top of page

TRUE CRIME BOOKS BLOG

FROM AUTHOR HARRY N. MACLEAN

Richard McFadin–Ken McElroy’s Lawyer–Died in May

I just learned that Richard or “Gene” McFadin died last May. Here is a link to his obituary.  http://tiny.cc/odu1kw. McFadin was Ken McElroy’s lawyer, and used to claim that he had gotten his client off more than twenty times. McFadin was reputed to be a “mob lawyer” in Kansas City. He never denied the connection to me. McFadin used every trick in the book to get McElroy acquitted on the many charges against him, and he took great satisfaction in his successes. McFadin claimed that McElroy was the perfect client because he always paid in cash and did exactly what his lawyer told him to do. McFadin was unable to get his favorite client off for the shooting off the Skidmore grocer Ernest Bowenkamp, but it was his success in keeping McElroy out on bond after his conviction that eventually led to McElroy’s killing on the main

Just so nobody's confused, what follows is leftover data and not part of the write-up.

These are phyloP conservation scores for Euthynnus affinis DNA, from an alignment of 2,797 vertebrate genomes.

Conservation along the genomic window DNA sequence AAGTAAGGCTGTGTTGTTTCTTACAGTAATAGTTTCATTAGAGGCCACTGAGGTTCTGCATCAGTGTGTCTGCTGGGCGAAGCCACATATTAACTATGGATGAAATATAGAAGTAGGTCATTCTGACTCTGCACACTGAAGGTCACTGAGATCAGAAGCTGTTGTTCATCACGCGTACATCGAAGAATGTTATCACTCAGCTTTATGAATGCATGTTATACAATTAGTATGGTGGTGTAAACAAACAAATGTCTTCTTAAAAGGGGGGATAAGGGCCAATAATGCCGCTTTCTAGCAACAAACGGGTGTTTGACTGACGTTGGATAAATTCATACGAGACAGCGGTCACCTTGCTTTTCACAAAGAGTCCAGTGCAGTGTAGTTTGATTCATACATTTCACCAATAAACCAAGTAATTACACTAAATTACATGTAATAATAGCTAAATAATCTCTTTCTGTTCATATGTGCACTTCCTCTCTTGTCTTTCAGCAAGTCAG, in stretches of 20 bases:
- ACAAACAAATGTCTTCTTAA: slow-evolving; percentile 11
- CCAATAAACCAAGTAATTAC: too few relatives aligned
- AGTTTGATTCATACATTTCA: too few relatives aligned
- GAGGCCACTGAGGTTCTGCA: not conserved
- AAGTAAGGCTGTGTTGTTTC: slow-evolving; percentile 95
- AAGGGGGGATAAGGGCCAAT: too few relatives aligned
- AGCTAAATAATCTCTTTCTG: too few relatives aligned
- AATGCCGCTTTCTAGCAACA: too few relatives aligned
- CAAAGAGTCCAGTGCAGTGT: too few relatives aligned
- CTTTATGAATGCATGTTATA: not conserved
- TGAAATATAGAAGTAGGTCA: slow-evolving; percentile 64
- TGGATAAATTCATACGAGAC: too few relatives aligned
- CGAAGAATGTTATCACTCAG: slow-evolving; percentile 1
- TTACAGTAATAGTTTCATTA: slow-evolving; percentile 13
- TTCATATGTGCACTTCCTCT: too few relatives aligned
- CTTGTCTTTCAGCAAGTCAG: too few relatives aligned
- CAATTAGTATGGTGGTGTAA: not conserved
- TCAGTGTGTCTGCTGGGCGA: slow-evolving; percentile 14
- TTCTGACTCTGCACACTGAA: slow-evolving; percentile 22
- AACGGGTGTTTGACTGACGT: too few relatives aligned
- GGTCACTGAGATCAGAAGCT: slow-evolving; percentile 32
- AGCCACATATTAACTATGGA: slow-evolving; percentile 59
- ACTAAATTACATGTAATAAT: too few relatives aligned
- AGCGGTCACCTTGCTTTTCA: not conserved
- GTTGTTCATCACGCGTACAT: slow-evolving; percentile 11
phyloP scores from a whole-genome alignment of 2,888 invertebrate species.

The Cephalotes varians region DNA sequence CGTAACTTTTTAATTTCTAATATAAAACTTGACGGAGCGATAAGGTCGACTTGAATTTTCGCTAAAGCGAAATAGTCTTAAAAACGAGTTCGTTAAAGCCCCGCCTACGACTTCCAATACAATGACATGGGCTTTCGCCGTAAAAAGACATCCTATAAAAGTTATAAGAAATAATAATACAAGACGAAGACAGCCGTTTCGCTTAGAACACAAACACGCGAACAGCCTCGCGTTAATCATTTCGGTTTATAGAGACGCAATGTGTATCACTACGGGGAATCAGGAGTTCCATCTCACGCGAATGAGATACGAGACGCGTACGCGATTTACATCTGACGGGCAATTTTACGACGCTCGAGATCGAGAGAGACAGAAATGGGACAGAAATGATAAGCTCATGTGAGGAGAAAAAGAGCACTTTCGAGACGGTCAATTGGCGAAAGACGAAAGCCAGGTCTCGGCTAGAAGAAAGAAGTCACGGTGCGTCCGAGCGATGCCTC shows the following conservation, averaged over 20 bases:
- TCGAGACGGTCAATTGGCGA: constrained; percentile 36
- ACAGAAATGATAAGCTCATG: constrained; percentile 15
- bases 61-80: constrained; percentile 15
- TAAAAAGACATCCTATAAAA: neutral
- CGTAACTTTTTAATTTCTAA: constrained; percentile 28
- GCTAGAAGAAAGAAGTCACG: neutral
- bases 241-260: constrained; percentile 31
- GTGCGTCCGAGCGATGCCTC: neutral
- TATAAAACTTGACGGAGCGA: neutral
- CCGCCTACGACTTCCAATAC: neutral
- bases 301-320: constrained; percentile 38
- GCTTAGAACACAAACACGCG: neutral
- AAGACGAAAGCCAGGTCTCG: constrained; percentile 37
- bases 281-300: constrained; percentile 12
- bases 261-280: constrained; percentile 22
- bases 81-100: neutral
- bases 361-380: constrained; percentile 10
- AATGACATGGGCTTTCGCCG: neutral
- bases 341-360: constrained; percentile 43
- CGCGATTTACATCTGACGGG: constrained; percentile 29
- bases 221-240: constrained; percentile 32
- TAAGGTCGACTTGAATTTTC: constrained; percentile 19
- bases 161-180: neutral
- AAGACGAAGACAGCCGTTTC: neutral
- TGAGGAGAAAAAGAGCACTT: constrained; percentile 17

street of Skidmore  in July 1981.

The people of Skidmore and McElroy’s other victims used to curse McFadin for getting McElroy out from under the law time and again to continue his crime spree, but McFadin took great delight in his reputation as a cunning/crafty lawyer who walked the line in representing his client. He so liked the way I wrote about him in “In Broad Daylight” that he bought copies for every member of the Missouri State Senate, where he worked as a lobbyist. He had me autograph the books before he hand delivered them.

I write about McFadin and my relationship with him in my upcoming Kindle Short “About In Broad Daylight, the Story Behind the Book.” Personally, I liked McFadin because he was without pretense–he made no bones about who he was and what he did. He was also extremely helpful to me in researching the book, arranging, for example, my interview with Trena.

I met with Gene again in 2007, not long before the rerelease of “In Broad Daylight.” He was not doing well then, but he was his usual self. He felt not the slightest regret in getting McElroy off for his crimes; he was, as he used to like to say, just doing his job.

1,187 views0 comments

Comments


bottom of page